History of science and technology in China

Ancient Chinese scientists and engineers made significant scientific innovations, findings and technological advances across various scientific disciplines including the natural sciences, engineering, medicine, military technology, mathematics, geology and astronomy.

Neolithic c. 8500 – c. 2070 BC
Xia c. 2070 – c. 1600 BC
Shang c. 1600 – c. 1046 BC
Zhou c. 1046 – 256 BC
 Western Zhou
 Eastern Zhou
   Spring and Autumn
   Warring States
Qin 221–207 BC
Han 202 BC – 220 AD
  Western Han
  Eastern Han
Three Kingdoms 220–280
  Wei, Shu and Wu
Jin 266–420
  Western Jin
  Eastern Jin Sixteen Kingdoms
Northern and Southern dynasties
Sui 581–618
Tang 618–907
Five Dynasties and
Ten Kingdoms

Liao 916–1125
Song 960–1279
  Northern Song Western Xia
  Southern Song Jin Western Liao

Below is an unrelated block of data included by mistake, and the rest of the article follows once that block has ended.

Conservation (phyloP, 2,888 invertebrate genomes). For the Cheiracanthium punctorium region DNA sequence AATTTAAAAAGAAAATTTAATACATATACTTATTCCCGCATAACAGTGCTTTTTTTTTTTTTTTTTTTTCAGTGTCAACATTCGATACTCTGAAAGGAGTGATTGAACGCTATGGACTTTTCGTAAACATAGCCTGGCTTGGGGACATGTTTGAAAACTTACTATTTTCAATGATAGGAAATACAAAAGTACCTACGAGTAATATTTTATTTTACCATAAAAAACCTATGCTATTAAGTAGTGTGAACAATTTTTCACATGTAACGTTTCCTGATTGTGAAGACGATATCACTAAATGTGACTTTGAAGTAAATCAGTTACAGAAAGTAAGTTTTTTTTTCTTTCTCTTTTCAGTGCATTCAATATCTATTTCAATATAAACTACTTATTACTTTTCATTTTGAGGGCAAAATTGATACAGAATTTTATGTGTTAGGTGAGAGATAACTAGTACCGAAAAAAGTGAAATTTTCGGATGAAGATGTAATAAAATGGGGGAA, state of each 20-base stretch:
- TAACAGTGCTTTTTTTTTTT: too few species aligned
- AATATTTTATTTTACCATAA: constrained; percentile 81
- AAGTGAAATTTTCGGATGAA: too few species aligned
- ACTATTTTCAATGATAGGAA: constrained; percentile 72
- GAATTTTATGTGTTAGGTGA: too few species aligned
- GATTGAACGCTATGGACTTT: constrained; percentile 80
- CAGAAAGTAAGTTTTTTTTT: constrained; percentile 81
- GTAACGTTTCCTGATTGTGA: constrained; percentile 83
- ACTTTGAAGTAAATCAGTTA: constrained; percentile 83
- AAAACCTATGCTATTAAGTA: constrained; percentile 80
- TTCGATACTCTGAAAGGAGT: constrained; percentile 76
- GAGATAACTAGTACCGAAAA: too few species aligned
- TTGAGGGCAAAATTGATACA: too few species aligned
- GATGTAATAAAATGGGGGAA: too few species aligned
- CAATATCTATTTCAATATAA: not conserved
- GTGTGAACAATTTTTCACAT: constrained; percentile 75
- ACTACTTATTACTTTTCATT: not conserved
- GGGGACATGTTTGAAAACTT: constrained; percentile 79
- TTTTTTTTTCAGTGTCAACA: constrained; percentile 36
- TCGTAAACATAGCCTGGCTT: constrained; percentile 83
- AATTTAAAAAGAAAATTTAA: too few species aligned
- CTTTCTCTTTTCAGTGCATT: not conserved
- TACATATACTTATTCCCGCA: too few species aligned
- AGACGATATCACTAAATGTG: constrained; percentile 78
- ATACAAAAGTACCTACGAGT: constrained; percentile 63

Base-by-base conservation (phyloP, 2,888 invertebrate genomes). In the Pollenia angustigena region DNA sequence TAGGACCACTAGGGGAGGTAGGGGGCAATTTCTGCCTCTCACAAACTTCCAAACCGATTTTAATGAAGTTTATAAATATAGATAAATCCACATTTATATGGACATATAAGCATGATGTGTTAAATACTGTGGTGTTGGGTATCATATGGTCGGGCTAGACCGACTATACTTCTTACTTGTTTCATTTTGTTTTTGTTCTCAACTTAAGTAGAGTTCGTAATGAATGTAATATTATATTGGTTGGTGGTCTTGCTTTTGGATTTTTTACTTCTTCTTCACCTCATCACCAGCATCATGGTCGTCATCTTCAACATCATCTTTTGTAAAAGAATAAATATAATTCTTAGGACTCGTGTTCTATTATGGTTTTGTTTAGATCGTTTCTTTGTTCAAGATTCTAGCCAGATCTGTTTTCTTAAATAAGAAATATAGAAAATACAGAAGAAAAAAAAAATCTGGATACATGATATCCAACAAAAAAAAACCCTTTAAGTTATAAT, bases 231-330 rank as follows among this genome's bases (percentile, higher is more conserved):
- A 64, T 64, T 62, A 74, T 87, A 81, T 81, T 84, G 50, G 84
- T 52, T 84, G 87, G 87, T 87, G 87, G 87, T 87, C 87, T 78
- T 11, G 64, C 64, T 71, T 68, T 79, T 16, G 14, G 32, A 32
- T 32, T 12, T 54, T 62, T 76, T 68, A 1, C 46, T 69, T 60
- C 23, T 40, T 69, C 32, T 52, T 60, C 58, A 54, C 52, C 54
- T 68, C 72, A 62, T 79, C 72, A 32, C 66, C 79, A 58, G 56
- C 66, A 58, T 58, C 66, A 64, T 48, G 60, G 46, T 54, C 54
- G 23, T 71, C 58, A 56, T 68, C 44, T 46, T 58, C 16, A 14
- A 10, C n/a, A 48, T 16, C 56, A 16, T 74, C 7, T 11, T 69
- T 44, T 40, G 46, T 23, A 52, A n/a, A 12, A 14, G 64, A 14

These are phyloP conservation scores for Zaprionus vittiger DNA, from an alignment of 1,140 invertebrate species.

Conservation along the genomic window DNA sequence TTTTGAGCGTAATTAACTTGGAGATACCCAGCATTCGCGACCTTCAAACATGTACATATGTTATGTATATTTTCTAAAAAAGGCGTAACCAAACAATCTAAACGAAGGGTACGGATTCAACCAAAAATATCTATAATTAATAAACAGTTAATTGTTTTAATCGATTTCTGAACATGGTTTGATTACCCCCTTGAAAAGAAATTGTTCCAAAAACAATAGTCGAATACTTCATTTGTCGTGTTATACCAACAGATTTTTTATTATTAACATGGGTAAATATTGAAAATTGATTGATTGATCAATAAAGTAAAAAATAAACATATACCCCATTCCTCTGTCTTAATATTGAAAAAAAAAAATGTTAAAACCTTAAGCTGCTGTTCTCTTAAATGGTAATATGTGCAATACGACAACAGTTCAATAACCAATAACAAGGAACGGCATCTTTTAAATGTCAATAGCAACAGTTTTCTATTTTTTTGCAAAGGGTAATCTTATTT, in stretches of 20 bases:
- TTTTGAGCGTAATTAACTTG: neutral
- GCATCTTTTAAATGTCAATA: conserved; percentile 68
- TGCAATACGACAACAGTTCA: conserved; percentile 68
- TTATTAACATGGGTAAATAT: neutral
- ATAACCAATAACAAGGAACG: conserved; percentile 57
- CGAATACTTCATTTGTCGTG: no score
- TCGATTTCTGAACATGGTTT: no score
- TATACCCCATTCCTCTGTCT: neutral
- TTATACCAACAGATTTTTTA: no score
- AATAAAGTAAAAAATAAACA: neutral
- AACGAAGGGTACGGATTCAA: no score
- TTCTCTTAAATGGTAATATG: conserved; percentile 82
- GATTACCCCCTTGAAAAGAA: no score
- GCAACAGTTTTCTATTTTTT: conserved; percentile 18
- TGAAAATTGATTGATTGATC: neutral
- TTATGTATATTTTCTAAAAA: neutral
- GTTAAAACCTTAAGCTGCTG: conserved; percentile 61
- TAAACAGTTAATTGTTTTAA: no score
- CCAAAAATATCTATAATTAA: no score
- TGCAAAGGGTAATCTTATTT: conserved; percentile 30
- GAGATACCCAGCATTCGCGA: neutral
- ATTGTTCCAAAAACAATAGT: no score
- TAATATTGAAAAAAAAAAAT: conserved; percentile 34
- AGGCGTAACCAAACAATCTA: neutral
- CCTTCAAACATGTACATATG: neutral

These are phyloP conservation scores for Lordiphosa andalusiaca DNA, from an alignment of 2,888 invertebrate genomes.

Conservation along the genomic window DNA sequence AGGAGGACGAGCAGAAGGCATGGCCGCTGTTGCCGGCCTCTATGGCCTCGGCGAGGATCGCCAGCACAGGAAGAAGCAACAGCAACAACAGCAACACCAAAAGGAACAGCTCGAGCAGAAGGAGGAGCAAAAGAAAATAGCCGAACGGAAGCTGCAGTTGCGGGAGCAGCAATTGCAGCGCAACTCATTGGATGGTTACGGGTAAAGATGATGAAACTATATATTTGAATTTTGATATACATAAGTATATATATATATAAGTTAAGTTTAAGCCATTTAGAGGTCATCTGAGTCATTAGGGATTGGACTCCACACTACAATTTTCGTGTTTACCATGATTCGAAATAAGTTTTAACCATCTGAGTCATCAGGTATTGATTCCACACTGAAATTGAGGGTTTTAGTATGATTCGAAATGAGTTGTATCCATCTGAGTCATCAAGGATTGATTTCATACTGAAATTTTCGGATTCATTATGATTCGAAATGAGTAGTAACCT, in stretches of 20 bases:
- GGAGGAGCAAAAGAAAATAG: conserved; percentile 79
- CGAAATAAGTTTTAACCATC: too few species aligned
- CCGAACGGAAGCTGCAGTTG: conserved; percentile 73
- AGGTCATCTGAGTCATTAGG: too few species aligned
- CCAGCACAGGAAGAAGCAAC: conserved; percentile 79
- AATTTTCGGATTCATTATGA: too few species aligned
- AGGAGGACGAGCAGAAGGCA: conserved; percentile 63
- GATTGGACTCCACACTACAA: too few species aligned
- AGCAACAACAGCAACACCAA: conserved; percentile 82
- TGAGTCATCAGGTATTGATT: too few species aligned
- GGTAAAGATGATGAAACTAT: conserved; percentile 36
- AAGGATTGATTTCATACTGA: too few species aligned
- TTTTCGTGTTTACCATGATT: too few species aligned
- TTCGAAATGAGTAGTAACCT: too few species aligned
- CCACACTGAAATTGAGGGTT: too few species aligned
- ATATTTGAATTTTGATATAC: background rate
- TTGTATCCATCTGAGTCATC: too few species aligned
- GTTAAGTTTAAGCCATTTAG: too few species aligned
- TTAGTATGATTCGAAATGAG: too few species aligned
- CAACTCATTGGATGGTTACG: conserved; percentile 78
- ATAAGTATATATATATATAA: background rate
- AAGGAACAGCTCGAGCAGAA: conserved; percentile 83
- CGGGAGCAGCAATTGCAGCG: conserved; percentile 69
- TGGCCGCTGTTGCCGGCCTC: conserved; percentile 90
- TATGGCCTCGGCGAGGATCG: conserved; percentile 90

Yuan 1271–1368
Ming 1368–1644
Qing 1636–1912
Republic of China on the mainland 1912–1949
People's Republic of China 1949–present
Republic of China in Taiwan 1949–present
Instructions for making astronomical instruments from the time of the Qing Dynasty.

Among the earliest inventions were the abacus, the sundial, and the Kongming lantern.[citation needed] The Four Great Inventions,the compass, gunpowder, papermaking, and printing – were among the most important technological advances, only known to Europe by the end of the Middle Ages 1000 years later. The Tang dynasty (AD 618–906) in particular was a time of great innovation.[citation needed] A good deal of exchange occurred between Western and Chinese discoveries up to the Qing dynasty.

The Jesuit China missions of the 16th and 17th centuries introduced Western science and astronomy, then undergoing its own revolution, to China, and knowledge of Chinese technology was brought to Europe.[1][2] In the 19th and 20th centuries the introduction of Western technology was a major factor in the modernization of China. Much of the early Western work in the history of science in China was done by Joseph Needham.